So much of travel is about “doing” things—zipping from place to place, checking off activities, and coming home more tired than when you left. And that’s great a lot of the time. But sometimes you need a day when you can just be. Or, at least we do. And a visit to Saona Island, Dominican Republic, served up that ideal day when nothing was required of us but just to enjoy being.
The day began with a drive from our hotel in Punta Cana to the village of Bayahibe, the transfer point for our outing with Caribbean Dream. When we arrived, the beach was lined with speed boats, fishing boats, and trailers awaiting their day’s work. In no time, we were whisked aboard a speed boat to make our way to our next destination—our private yacht.
The yacht was more than we could have dreamed of. There were nets to perch above the water as we sped, space on the deck to soak in the sun, and enough room to gaze out at a 360-degree view of the Caribbean. After several minutes of checking out the space with goofy grins of excitement on our faces, we were greeted with platters of fresh fruit and sandwiches and, of course, rum and champagne for the journey. From the back deck, I found the perfect spot to watch the turquoise water spread out behind us as we headed toward Saona Island.
“The pool is open,” came from the shouts from the crew. We had ground to a halt in shallow, crystal waters not even 100 yards from the prettiest line of palm trees I’ve ever seen. And, yet, we were still solidly in the Caribbean Sea. The “pool” they referred to was a natural pool of chest-deep water so clear we could see our toes as well as the starfish populating the sands below.
We swam and snorkeled for a bit in pure bliss. Before I knew it, there was a tap on my shoulder. I turned to see one of our crew balancing a stack of plastic cups, a bottle of soda, and a bottle of rum. Yep, rum and cokes as we floated in the middle of the ocean. Pure. Bliss.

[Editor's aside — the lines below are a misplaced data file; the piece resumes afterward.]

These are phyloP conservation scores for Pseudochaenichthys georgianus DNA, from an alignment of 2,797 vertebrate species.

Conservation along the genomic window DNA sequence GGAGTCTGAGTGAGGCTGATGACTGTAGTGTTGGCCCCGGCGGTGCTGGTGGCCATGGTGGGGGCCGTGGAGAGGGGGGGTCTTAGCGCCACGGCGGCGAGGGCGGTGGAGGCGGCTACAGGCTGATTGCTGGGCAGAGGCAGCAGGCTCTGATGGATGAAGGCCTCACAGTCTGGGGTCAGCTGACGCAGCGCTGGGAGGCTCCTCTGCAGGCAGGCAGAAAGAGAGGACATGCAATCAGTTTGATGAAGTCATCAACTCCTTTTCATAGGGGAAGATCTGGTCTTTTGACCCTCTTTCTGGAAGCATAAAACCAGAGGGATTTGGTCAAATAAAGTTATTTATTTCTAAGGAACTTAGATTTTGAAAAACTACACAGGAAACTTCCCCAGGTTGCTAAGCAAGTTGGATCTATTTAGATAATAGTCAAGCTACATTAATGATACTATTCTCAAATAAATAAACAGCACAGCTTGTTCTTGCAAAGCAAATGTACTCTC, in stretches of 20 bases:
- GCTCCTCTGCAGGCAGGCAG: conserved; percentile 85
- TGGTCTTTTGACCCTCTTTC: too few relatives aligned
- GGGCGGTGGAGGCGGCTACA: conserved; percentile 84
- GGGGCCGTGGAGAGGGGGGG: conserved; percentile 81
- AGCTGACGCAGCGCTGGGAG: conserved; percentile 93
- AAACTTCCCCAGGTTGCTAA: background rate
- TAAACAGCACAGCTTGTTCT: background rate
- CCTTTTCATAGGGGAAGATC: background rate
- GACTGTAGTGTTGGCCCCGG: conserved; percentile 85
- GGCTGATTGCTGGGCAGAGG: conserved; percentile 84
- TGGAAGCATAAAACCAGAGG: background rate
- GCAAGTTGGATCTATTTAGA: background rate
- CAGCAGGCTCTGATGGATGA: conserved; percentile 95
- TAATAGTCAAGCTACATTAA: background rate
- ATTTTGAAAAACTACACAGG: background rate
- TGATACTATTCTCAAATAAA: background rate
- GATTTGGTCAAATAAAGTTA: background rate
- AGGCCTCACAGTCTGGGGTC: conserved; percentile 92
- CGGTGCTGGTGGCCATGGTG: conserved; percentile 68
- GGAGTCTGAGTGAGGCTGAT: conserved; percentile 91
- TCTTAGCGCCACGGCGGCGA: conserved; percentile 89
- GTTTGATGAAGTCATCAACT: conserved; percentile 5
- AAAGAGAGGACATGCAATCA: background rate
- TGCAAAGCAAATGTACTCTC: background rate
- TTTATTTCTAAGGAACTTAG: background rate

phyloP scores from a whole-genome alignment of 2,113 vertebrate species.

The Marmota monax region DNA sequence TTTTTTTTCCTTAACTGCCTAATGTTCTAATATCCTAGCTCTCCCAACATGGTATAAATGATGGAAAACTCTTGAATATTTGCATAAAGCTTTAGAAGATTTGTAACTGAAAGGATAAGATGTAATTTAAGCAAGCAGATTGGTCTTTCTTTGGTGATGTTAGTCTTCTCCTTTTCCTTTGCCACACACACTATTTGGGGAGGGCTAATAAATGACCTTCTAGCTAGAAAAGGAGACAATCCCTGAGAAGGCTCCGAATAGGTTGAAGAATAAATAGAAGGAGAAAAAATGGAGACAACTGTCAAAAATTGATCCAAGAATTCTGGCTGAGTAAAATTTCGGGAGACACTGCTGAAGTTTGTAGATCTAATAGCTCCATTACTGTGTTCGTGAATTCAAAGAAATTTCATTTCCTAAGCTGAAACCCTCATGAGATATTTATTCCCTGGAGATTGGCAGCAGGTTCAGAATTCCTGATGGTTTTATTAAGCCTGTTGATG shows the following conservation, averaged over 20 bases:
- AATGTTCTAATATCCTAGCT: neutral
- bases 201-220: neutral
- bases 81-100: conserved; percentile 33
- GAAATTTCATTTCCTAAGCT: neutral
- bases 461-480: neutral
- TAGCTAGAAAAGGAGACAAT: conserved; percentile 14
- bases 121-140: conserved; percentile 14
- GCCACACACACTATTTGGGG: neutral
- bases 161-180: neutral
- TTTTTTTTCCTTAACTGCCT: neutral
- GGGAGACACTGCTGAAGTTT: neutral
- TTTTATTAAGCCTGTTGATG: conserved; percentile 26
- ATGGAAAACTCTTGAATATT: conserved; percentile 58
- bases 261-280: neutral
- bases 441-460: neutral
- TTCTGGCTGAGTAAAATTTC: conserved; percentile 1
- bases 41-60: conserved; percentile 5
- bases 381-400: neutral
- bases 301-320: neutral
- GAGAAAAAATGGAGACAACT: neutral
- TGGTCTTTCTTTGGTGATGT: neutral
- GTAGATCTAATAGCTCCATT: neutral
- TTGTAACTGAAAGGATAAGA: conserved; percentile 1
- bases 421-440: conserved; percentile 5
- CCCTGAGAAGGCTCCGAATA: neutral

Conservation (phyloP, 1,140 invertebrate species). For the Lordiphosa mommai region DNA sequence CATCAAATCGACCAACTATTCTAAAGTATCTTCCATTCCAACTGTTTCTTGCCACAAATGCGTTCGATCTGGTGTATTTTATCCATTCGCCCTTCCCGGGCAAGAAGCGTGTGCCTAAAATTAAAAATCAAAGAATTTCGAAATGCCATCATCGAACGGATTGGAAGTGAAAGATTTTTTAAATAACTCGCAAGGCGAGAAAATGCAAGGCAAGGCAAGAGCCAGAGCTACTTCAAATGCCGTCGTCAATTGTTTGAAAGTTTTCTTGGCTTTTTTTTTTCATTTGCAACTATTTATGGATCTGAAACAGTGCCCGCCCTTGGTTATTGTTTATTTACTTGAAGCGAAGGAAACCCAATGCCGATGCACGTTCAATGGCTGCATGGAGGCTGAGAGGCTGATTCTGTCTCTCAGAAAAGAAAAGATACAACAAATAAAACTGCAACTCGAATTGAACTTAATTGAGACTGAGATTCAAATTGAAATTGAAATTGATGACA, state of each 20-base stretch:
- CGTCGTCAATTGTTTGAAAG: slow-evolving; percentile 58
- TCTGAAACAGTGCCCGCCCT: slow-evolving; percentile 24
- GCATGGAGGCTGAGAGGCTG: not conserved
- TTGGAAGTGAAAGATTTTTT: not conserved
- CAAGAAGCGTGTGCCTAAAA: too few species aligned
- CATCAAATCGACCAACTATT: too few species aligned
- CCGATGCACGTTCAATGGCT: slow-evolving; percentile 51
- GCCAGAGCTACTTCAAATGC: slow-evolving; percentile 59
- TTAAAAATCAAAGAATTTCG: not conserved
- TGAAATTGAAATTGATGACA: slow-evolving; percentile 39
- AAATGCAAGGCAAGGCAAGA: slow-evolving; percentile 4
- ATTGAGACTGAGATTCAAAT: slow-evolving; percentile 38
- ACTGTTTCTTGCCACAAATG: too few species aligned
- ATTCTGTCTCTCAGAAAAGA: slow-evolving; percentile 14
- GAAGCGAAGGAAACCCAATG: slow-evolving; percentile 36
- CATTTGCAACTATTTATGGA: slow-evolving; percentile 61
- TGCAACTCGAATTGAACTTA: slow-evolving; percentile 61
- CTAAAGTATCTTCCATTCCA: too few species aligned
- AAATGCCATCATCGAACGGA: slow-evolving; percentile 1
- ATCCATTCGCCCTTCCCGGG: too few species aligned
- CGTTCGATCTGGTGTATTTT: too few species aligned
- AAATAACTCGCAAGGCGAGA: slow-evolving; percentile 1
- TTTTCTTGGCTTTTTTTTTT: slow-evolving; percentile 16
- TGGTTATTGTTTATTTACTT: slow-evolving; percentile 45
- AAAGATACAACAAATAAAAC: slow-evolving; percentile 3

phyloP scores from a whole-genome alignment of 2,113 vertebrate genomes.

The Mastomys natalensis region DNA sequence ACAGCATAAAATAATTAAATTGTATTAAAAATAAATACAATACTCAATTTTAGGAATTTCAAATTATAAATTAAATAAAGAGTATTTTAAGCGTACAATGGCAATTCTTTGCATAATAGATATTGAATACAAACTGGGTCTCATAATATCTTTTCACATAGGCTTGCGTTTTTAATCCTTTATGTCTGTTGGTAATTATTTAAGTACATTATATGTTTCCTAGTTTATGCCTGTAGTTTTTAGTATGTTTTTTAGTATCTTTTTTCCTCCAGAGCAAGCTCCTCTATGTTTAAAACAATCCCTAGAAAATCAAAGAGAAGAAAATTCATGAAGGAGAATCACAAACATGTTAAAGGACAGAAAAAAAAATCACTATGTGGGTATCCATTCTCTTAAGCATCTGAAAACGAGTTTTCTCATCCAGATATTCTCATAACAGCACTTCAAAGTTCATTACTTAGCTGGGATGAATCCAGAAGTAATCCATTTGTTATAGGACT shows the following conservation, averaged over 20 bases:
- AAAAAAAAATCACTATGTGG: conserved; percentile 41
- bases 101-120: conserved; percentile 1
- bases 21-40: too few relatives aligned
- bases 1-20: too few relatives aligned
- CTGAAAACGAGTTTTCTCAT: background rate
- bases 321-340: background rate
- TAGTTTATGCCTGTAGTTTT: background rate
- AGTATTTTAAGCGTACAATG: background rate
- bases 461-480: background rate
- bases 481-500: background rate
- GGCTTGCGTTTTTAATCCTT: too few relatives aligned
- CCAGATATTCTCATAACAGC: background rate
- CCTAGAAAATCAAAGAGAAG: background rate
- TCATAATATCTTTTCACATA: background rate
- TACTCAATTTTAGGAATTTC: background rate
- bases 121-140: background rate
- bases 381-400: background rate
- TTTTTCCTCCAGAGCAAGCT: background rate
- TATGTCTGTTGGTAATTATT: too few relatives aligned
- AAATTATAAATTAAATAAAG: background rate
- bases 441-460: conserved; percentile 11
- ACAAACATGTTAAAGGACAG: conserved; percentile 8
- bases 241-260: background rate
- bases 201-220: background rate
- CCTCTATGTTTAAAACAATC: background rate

After awhile, it was time to jump back on the yacht bound for Saona Island. We busied ourselves with doing nothing—staring at waves, laughing, chatting, feeling the breeze as we zoomed along. The most taxing activity was popping into the galley for another piece of pineapple or a little more rum.
Then we arrived at beautiful Saona Island.
Saona Island, or Bella Savonesa, as it was named by Christopher Columbus in 1494, is just off the southeastern tip of the Dominican Republic. The island is part of a national park, which has helped preserve its beaches, waters, and canopy of giant palm trees. It was so gorgeous, it looked like Photoshop came to life.
It was already lunch time when we arrived at the island. A spread of salad, lobster, chicken, vegetables, and everything else delicious under the sun was laid out for us. There were more cocktails, more laughter, more deep breaths of sea air before we adjourned to the beach chairs.
For a couple of hours, we jumped with the waves in the ocean and napped under the palm trees. We watched a bit of volleyball and sank our feet deep into the soft sand. We bought coconuts from a vendor on the beach. We did nothing at all and everything we wanted to all at the same time.
Too soon, it was time to leave our island paradise to head back to Punta Cana for another adventure. But at least we had the return trip on the yacht to look forward to first.
We were the guests of the Dominican Republic Ministry of Tourism. All opinions of the relaxing and pristine are our own.
Laura Longwell is an award-winning travel blogger and photographer. Since founding Travel Addicts in 2008, she has written hundreds of articles that help over 3 million people a year get the most out of their travel. In that time, she has visited nearly 60 countries on 5 continents, often returning to favorite destinations over and over again. She has a deep love of history, uncovering unexpected attractions, and trying all the good food a place has to offer.
In addition to Travel Addicts, Laura runs a site about her hometown of Philadelphia—Guide to Philly—which chronicles unique things to do and places to see around southeastern Pennsylvania. Her travel tips and advice appear across the web.